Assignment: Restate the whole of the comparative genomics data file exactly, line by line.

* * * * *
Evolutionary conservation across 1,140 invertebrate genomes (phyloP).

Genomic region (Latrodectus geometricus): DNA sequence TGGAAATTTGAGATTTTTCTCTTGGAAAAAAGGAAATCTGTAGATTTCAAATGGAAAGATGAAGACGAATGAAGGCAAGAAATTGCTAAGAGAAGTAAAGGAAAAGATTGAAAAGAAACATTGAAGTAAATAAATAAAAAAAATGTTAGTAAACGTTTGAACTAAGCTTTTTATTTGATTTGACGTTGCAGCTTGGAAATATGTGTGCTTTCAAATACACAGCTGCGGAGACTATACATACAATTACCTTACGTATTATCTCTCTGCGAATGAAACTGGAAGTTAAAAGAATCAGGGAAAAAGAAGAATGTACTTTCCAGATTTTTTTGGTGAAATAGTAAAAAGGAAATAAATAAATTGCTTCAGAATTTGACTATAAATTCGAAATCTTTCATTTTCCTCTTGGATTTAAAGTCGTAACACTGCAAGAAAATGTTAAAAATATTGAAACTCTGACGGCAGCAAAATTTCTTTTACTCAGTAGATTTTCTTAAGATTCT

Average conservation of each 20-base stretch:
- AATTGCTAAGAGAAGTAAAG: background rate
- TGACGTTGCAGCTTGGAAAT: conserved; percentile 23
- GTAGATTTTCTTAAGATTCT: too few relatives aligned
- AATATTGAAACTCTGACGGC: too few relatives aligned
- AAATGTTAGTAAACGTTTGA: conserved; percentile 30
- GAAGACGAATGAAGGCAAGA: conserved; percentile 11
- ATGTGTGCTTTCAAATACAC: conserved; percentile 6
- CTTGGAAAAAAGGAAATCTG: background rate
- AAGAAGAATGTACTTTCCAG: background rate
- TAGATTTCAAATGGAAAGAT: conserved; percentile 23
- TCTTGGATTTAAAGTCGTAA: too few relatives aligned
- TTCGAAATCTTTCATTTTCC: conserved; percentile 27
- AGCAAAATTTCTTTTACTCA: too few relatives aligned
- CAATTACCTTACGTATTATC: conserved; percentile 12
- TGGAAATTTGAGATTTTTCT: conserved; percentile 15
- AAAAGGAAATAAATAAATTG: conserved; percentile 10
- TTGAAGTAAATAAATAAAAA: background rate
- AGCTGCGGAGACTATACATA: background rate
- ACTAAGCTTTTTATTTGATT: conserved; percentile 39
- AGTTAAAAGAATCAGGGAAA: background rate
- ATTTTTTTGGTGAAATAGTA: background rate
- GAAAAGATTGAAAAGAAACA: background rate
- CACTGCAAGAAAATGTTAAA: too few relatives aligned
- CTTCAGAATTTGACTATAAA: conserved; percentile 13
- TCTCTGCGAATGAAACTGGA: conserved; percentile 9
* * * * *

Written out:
Evolutionary conservation across 1,140 invertebrate genomes (phyloP).

Genomic region (Latrodectus geometricus): DNA sequence TGGAAATTTGAGATTTTTCTCTTGGAAAAAAGGAAATCTGTAGATTTCAAATGGAAAGATGAAGACGAATGAAGGCAAGAAATTGCTAAGAGAAGTAAAGGAAAAGATTGAAAAGAAACATTGAAGTAAATAAATAAAAAAAATGTTAGTAAACGTTTGAACTAAGCTTTTTATTTGATTTGACGTTGCAGCTTGGAAATATGTGTGCTTTCAAATACACAGCTGCGGAGACTATACATACAATTACCTTACGTATTATCTCTCTGCGAATGAAACTGGAAGTTAAAAGAATCAGGGAAAAAGAAGAATGTACTTTCCAGATTTTTTTGGTGAAATAGTAAAAAGGAAATAAATAAATTGCTTCAGAATTTGACTATAAATTCGAAATCTTTCATTTTCCTCTTGGATTTAAAGTCGTAACACTGCAAGAAAATGTTAAAAATATTGAAACTCTGACGGCAGCAAAATTTCTTTTACTCAGTAGATTTTCTTAAGATTCT

Average conservation of each 20-base stretch:
- AATTGCTAAGAGAAGTAAAG: background rate
- TGACGTTGCAGCTTGGAAAT: conserved; percentile 23
- GTAGATTTTCTTAAGATTCT: too few relatives aligned
- AATATTGAAACTCTGACGGC: too few relatives aligned
- AAATGTTAGTAAACGTTTGA: conserved; percentile 30
- GAAGACGAATGAAGGCAAGA: conserved; percentile 11
- ATGTGTGCTTTCAAATACAC: conserved; percentile 6
- CTTGGAAAAAAGGAAATCTG: background rate
- AAGAAGAATGTACTTTCCAG: background rate
- TAGATTTCAAATGGAAAGAT: conserved; percentile 23
- TCTTGGATTTAAAGTCGTAA: too few relatives aligned
- TTCGAAATCTTTCATTTTCC: conserved; percentile 27
- AGCAAAATTTCTTTTACTCA: too few relatives aligned
- CAATTACCTTACGTATTATC: conserved; percentile 12
- TGGAAATTTGAGATTTTTCT: conserved; percentile 15
- AAAAGGAAATAAATAAATTG: conserved; percentile 10
- TTGAAGTAAATAAATAAAAA: background rate
- AGCTGCGGAGACTATACATA: background rate
- ACTAAGCTTTTTATTTGATT: conserved; percentile 39
- AGTTAAAAGAATCAGGGAAA: background rate
- ATTTTTTTGGTGAAATAGTA: background rate
- GAAAAGATTGAAAAGAAACA: background rate
- CACTGCAAGAAAATGTTAAA: too few relatives aligned
- CTTCAGAATTTGACTATAAA: conserved; percentile 13
- TCTCTGCGAATGAAACTGGA: conserved; percentile 9